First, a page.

A landscape that includes perennial and annual flowers and plants along with its trees and shrubs can enhance any home. When that landscape also includes edibles, the benefits increase.
“We’re definitely seeing an uptick of people growing food,” says Gardens of Babylon landscape architect Ryan Fogarty. “In this pandemic, people are tending to go toward growing more of your own food, so you know where it comes from,” she says. “We’ve had significantly more raised-bed garden installations since this pandemic began.”
Start with a plan to add edibles into your landscape
To include food in your landscape, start by assessing the conditions in your environment and what you hope to grow. Consider the amount of space you have, and whether you want to grow a garden in the ground or in one or more raised beds. Also note where the sun comes in and where you have shade. “Pretty much every edible, whether it’s trees or blueberries or herbs or vegetables, is going to need full sun to do their best,” Ryan says.
When you begin to think about what to include in your landscape, consider plants that serve a dual purpose: ornamentals that look good all year and that produce something you can eat. Here are a few that Ryan suggests:
Trees and shrubs
Serviceberry. This large shrub or a small tree blooms with white flowers early in the spring and produces fruit in early summer that is similar to blueberries in size and taste. In fall, the foliage of Amelanchier turns bright yellow, orange and red, and its gray bark stands out against a stark winter background.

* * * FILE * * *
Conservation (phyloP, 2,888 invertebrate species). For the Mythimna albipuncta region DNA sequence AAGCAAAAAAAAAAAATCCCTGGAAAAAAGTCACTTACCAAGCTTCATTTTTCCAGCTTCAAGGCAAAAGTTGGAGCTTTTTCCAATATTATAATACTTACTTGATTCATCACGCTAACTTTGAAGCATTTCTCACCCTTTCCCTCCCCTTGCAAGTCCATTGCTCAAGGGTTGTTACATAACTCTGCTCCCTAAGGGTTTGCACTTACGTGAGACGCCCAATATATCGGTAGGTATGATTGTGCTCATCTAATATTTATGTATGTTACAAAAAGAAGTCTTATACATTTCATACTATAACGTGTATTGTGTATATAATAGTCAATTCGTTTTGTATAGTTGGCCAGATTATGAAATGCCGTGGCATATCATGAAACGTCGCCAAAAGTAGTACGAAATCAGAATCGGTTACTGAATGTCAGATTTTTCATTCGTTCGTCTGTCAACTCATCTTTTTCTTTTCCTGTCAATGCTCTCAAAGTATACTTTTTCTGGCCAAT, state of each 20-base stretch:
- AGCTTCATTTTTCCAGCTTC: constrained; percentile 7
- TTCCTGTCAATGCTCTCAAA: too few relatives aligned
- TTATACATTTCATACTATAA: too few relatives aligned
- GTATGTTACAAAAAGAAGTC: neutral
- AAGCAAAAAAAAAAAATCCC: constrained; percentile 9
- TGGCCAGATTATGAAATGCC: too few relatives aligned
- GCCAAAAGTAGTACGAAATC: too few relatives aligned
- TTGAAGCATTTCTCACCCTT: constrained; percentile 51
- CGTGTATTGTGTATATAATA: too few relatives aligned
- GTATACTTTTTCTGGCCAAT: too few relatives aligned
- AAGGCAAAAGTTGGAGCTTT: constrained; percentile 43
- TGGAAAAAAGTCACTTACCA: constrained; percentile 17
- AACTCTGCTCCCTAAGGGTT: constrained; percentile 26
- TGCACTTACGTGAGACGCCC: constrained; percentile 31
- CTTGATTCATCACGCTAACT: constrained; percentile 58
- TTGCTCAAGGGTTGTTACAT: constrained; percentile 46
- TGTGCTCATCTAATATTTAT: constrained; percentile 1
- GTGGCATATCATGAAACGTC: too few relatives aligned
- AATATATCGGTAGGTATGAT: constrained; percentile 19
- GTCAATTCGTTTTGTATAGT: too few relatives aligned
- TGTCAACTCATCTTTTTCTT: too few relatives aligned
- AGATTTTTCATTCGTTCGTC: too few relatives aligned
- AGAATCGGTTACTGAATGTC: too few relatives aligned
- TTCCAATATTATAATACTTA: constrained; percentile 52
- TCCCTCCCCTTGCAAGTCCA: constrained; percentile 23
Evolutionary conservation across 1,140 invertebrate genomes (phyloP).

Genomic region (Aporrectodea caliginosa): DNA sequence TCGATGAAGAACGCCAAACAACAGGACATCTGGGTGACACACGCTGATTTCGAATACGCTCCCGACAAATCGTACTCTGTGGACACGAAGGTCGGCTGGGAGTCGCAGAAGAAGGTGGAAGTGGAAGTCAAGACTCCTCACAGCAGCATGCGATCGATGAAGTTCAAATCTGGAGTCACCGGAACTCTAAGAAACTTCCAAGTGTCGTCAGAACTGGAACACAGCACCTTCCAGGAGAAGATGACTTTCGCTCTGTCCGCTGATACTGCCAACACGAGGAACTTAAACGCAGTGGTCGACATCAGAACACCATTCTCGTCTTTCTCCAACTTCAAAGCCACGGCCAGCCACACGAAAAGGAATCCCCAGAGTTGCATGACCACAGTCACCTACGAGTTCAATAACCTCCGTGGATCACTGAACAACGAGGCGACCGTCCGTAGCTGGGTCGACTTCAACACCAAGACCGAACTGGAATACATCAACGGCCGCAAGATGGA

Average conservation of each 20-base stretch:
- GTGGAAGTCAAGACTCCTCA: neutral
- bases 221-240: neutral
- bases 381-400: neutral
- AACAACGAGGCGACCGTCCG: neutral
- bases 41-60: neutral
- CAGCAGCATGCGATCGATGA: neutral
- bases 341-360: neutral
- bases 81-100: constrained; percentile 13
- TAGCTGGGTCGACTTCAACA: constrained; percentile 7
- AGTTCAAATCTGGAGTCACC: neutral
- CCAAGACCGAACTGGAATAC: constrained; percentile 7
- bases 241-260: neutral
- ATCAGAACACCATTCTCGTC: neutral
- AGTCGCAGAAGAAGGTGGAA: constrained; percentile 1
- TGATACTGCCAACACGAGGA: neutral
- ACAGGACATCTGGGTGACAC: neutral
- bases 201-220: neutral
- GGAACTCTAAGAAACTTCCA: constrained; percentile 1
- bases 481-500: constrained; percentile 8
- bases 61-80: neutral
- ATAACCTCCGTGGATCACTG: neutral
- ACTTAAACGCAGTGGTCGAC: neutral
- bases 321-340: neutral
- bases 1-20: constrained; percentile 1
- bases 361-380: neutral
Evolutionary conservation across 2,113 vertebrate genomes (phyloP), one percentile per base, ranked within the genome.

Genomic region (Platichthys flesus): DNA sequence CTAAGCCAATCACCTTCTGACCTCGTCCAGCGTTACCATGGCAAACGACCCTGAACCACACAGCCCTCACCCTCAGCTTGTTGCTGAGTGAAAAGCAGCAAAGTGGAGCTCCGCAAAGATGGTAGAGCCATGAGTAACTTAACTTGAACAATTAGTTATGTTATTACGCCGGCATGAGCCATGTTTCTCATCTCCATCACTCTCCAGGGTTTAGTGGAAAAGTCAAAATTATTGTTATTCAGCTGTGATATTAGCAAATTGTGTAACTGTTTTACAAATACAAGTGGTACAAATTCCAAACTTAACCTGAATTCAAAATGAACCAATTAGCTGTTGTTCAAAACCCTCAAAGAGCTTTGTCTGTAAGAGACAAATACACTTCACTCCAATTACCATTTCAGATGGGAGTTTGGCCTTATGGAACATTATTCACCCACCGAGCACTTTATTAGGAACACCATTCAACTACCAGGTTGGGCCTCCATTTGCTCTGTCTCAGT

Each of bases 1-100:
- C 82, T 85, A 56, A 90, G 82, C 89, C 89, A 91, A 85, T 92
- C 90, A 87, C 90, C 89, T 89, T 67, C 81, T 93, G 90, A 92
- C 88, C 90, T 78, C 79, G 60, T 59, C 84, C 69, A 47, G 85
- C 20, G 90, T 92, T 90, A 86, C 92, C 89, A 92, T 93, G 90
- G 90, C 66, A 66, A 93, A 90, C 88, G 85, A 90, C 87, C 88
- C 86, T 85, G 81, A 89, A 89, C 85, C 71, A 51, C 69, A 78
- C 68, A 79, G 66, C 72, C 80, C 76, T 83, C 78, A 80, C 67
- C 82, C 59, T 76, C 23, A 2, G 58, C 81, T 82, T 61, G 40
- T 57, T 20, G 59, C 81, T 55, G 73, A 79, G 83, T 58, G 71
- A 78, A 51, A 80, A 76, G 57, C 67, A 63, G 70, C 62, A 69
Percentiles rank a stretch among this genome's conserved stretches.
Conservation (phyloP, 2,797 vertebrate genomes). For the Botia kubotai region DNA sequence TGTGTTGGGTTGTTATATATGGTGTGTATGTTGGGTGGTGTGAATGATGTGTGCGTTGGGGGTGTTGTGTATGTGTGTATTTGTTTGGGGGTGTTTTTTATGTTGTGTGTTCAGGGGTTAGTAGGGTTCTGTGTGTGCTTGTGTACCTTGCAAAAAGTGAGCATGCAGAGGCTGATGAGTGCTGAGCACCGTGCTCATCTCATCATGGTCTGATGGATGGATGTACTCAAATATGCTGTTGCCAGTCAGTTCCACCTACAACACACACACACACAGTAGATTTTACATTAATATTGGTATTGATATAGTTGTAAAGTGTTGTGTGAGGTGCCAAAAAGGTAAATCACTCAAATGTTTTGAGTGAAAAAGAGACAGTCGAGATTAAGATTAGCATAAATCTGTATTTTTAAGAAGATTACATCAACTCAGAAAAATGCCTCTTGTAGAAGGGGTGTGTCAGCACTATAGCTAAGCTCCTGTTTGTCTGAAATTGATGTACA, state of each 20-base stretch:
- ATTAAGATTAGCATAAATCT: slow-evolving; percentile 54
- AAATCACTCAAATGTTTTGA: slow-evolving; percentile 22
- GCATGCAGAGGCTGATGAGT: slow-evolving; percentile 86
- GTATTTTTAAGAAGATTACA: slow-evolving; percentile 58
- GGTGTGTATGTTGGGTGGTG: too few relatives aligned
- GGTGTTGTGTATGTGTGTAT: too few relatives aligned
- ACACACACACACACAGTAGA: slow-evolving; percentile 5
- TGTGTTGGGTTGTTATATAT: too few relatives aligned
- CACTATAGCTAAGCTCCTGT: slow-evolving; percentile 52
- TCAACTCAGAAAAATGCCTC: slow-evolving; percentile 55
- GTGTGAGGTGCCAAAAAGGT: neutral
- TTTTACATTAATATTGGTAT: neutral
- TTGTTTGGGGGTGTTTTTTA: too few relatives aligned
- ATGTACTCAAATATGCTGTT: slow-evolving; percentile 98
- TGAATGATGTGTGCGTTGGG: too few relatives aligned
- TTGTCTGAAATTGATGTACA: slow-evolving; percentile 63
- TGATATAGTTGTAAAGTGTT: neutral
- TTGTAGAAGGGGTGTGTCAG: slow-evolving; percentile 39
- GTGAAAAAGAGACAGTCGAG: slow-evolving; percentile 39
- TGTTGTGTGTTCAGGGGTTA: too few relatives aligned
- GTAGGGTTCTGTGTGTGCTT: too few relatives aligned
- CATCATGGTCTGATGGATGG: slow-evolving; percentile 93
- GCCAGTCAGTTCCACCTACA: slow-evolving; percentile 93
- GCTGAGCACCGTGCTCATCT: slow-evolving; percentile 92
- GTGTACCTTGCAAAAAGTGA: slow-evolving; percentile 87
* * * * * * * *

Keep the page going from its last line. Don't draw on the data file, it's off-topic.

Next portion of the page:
Fig. The fruit of Ficus is a sweet treat when it ripens in the summer. ‘Brown Turkey’ is a variety that is hardy enough to survive a typical winter in Middle Tennessee. If there’s not room for a full-size fig tree in your landscape, Ryan suggests the dwarf variety ‘Little Miss Figgy,’ which tops out at 4 – 6 feet and can be grown in a pot.
Blueberry. These shrubs are not maintenance-free, but can provide a satisfying crop of tasty berries if the right conditions are met. Blueberries grow best in acidic soil that drains well, so soil preparation at the outset is key. Once established, your biggest problem may be finding a way to keep some for yourself while sharing with the birds that will inevitably find them.
Blackberry and raspberry. These are the most common types of plants horticulturists call “brambles.” Both are often grown as hedgerows, may benefit from trellis structures to keep the berries off the ground, and require regular pruning. They should also be planted away from potatoes, tomatoes, peppers, eggplant or strawberries, which are all prone to similar disease problems.
Herbs and vegetables
Thyme. As a landscape plant, creeping varieties can be an effective groundcover between stepping stones. In the kitchen, use thyme in cooking meats, sauces, soups, stews and vegetables.
Rosemary. The popular culinary herb grows as a small, spiky shrub that can be a good backdrop for other low-growing plants. Not all varieties are reliably hardy in Middle Tennessee, but ‘Arp’ and ‘Tuscan Blue’ are two that will likely withstand winter here if planted in a protected location.
Vegetables. A garden will always be evolving, Ryan says, and a garden bed of perennials may have space to include edible annuals that die at the end of the season. Think about adding vegetables or herbs that have a tidy growing habit, such as lettuce, spinach and kale in late winter and spring, changing those out to plant summer favorites such as basil, peppers or okra.
A final note: Gardens of Babylon offers a Personal Farmer service to help you plan your garden. “We give you what you want and what we know will do well,” Ryan says.